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Calibration Frames

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#1 svtskys

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Posted 25 May 2024 - 03:43 AM

Hi all,

 

I'm just wondering, I've been learning about calibration frames and watching lots of youtube videos and am wondering how important temperature is and how people go about it?

All the videos i watch say that temperature should be the same across all images, but if you're imaging all night, the temperature drops and changes all the time. So how does one watch the temperature for calibration frames?

 

Thanks in advance.

 

 



#2 maxsid

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Posted 25 May 2024 - 03:59 AM

For dedicated cooled astro cameras it's easy - the temperature is constant.

 

When I use my DSLR... Plus-minus several degrees is not that critical.

So I have a library of darks and biases for like 45, 55, 65, 75F.

I collect flats every session and then use darks/biases with the temperature closest to flats.


Edited by maxsid, 25 May 2024 - 04:01 AM.


#3 svtskys

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Posted 25 May 2024 - 04:28 AM

For dedicated cooled astro cameras it's easy - the temperature is constant.

 

When I use my DSLR... Plus-minus several degrees is not that critical.

So I have a library of darks and biases for like 45, 55, 65, 75F.

I collect flats every session and then use darks/biases with the temperature closest to flats.

I'm using DSLR, I live in a tropical part of Australia where our night starts off at 18 degrees and can drop to as low as 6 in one night so it makes it a bit hard!



#4 maxsid

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Posted 25 May 2024 - 04:38 AM

Like I said, it's not very critical.

If it starts at 18C and ends at 6C. Use 15C or 10C or so for darks/biases.


Edited by maxsid, 25 May 2024 - 04:40 AM.

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#5 DeepSky Di

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Posted 25 May 2024 - 08:07 AM

Welcome to Cloudy Nights!

 

Topic moved to this forum in accordance with forum rules (watch out for "no astrophotography" forums).



#6 PIEJr

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Posted 25 May 2024 - 08:23 AM

Welcome to Cloudy Nights Mate.

I use a dedicated astro camera and always have. So put me in the cooled camera side of the room.

 

I've done both cooled and ambient, and even used my DSLR some, especially for comets.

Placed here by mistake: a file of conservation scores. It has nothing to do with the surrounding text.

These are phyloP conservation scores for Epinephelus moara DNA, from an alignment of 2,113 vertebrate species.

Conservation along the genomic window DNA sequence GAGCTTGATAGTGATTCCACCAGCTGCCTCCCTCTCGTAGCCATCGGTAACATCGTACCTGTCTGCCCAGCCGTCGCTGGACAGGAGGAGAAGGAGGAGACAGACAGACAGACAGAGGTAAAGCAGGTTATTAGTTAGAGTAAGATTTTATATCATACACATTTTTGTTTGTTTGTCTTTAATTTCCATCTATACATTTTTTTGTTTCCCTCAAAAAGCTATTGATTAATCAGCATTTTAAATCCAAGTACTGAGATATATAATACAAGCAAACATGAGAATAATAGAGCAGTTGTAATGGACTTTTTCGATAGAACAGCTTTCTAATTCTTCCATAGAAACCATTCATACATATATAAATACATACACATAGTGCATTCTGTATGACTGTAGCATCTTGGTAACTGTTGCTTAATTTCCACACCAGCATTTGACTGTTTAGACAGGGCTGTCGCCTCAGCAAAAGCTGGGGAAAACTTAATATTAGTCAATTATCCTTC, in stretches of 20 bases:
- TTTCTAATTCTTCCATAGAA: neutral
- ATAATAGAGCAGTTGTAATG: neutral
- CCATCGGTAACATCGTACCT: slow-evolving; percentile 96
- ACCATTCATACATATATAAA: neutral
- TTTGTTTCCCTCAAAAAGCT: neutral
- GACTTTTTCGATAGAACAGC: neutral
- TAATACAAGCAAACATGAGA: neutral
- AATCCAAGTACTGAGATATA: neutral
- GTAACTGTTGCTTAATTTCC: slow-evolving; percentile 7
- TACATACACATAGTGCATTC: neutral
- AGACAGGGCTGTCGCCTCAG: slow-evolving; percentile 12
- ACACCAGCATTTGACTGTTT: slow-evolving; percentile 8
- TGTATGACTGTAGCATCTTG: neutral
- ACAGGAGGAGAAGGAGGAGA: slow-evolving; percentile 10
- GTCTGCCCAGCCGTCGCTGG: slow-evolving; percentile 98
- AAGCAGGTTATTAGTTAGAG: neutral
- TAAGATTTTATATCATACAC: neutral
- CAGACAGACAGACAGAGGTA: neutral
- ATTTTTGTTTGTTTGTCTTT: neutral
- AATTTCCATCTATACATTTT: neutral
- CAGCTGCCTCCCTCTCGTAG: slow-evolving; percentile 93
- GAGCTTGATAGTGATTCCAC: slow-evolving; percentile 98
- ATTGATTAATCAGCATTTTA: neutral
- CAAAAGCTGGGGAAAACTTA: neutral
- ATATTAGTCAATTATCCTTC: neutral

One big difference I've seen was the difference's with hot pixels, which look like little stars at ambient but shrink as the sensor is cooled.

 

My biggest reason for using a dedicated Astro Camera was because I felt I was wearing out my camera enough with my soccer pictures of the Grandkids.

My DSLR has a shutter projected lifespan of ~150,000 operations. I'm at ~ 87,000 +. So my thing is to try and save my camera a bit.

And a dedicated astro camera made my life easier.



#7 idclimber

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Posted 25 May 2024 - 10:36 AM

Be aware that there are multiple pathways for calibration. As such you can find a lot of conflicting information, which is just info that is out of date with the newer CMOS sensors. 

 

The currently common pathway is to only use a Master Dark to calibrate the Light via direct subtraction. (Light - Master Dark). This is done pixel by pixel. 

 

Either a Master Bias or a Master Dark-Flat are used to calibrate the Flats also via direct subtraction. 

 

The purpose is simple we are attempting to remove by subtraction the fixed pattern noise that is found in every raw digital frame. One component of the Bias and Darks is that they also have a pedestal in them. Sometimes this is adjustable. If I look at a typical Bias or Dark frame from the ASI2600 with an offset at 50 the ADU values displayed in 16 bit mode will measure a mean of around 502. 500 of that is the offset. 

 

Proper math is important because it is super easy to wind up double subtracting the bias. One alternative calibration pathway subtracts a bias from the dark. This can work but also requires careful subtraction elsewhere. It is not needed unless we are attempting to scale the dark, which is generally no longer done with CMOS sensors. 

 

Worse is that improper math or the failure to remove the offset can and does affect how the calibrated Master Flat works. This last step is one of division but it also multiplies by the mean. This is a ratio. If pixel in our flat frame has the same value as the mean that ratio is one. If we don't proper subtract the offsets found in the Light or Flat it changes the mean and these rations. The result is either over or under correction.

 

If we stick with that current common calibration pathway, we want to temperature match the frames as follows:

 

Light - Darks 

 

Flats - Bias. 

 

One common alternative with cameras like the ASI2600 is to substitute the Master Bias for the Master Dark. This only works if those frame are also matched. 



#8 BQ Octantis

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Posted 25 May 2024 - 11:48 AM

G'day svtskys,

 

What camera?

 

Canons have the sensor temperature in the EXIF metadata header. So you can bucket the captures into like temperatures and use temperature-matched darks to calibrate.

 

Cheers,

 

BQ


Edited by BQ Octantis, 25 May 2024 - 11:51 AM.



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